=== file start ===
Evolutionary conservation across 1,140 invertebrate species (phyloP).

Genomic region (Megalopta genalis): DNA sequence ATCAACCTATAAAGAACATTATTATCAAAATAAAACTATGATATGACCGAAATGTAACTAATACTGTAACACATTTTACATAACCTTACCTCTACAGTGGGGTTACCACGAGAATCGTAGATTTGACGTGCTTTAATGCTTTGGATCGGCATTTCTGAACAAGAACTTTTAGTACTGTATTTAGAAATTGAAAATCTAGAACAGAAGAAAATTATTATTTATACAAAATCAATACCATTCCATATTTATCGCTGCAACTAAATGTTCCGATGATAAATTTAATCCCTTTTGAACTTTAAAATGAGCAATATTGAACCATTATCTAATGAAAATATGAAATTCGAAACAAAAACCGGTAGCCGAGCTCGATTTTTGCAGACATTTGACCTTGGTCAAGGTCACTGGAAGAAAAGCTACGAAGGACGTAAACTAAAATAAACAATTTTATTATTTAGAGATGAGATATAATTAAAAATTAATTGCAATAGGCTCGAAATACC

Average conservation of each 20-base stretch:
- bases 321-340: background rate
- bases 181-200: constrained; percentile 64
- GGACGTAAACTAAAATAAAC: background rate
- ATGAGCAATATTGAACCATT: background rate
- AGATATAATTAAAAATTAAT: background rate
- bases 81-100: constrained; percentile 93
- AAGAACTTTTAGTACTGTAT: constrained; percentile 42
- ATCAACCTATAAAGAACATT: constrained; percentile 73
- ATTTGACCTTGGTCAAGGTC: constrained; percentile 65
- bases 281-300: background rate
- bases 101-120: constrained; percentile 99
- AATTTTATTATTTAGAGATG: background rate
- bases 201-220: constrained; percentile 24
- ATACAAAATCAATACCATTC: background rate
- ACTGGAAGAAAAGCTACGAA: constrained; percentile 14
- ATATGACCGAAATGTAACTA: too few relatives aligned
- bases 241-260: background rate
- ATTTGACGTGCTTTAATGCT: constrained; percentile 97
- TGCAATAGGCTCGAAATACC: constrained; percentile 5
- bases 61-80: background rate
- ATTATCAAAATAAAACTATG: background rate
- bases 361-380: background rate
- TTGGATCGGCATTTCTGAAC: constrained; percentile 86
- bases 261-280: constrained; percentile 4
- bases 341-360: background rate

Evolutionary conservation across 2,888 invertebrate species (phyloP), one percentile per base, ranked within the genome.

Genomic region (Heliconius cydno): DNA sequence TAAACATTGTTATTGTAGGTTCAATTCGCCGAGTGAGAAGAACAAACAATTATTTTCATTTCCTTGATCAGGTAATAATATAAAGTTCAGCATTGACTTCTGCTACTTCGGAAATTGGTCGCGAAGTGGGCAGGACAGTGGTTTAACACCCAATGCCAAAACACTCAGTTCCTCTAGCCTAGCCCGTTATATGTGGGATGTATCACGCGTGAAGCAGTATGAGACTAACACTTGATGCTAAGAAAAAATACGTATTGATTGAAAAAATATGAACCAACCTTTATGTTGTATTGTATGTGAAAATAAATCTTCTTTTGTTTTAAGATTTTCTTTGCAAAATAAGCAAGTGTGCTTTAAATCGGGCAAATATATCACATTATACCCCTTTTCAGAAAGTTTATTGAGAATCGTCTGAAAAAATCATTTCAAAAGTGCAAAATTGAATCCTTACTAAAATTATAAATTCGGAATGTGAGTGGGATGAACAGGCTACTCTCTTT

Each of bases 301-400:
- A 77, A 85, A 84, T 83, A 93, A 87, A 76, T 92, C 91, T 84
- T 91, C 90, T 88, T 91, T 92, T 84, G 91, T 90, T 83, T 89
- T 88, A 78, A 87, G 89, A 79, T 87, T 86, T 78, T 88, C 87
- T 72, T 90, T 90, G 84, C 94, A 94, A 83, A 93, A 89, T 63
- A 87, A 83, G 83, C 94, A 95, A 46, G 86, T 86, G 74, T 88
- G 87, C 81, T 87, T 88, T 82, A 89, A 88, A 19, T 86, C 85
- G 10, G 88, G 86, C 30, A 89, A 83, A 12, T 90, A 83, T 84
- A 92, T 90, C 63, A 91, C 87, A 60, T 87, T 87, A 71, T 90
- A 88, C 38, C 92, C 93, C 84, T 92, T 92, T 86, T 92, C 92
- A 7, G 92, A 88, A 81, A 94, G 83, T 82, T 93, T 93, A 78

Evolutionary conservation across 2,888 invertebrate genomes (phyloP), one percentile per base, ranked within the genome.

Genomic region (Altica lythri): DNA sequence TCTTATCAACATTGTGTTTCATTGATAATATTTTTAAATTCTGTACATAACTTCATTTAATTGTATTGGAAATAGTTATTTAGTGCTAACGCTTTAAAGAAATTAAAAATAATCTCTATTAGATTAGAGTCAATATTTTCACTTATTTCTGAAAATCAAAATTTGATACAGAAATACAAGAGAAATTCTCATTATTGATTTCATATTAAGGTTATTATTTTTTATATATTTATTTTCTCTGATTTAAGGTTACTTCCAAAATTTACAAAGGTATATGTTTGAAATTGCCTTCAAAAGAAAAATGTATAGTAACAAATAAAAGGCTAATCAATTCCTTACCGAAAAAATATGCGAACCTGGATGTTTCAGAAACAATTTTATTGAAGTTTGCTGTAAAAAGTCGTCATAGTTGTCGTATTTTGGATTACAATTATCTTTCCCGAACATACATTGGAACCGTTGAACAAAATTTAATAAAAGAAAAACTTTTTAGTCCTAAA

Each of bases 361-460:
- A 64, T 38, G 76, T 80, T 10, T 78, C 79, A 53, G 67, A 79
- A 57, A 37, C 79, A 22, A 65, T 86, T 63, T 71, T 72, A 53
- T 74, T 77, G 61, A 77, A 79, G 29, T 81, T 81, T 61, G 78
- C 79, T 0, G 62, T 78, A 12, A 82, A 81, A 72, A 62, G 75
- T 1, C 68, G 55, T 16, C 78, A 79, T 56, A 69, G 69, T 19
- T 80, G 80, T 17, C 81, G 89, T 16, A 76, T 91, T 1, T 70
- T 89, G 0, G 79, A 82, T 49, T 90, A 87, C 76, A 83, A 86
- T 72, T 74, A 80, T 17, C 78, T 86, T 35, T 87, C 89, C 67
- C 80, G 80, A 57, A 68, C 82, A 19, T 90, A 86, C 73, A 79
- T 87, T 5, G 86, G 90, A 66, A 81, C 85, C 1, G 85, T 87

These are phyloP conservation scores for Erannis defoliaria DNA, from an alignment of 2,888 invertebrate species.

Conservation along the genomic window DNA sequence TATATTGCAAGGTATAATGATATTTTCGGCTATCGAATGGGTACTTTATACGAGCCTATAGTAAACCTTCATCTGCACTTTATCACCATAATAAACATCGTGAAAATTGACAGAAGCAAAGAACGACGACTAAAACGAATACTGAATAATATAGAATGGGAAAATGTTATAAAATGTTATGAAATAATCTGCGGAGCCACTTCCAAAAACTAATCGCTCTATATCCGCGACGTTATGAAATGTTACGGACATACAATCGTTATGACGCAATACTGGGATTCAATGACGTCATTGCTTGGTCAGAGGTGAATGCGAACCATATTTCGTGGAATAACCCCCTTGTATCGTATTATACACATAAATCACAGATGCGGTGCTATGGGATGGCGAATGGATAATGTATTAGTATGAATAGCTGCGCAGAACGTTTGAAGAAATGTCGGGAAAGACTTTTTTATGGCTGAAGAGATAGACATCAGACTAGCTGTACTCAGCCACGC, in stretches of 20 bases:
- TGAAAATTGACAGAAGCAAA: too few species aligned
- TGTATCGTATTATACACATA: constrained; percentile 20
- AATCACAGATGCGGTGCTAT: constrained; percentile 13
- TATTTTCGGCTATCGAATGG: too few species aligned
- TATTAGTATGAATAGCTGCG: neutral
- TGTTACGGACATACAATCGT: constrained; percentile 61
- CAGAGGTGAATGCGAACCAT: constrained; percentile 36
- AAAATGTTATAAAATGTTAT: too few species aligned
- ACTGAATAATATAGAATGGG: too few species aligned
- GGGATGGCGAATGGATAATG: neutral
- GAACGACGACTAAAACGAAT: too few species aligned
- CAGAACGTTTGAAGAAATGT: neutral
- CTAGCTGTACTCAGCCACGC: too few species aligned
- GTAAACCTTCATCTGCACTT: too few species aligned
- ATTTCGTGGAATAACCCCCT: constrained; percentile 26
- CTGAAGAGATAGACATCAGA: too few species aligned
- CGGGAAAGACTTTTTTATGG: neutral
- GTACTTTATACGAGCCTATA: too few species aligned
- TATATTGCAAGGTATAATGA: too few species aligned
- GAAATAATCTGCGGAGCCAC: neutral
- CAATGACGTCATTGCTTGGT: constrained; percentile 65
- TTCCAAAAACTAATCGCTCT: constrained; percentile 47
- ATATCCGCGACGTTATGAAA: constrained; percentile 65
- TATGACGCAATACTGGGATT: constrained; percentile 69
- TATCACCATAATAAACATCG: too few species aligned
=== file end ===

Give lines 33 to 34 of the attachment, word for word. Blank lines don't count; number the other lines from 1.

- T 91, C 90, T 88, T 91, T 92, T 84, G 91, T 90, T 83, T 89
- T 88, A 78, A 87, G 89, A 79, T 87, T 86, T 78, T 88, C 87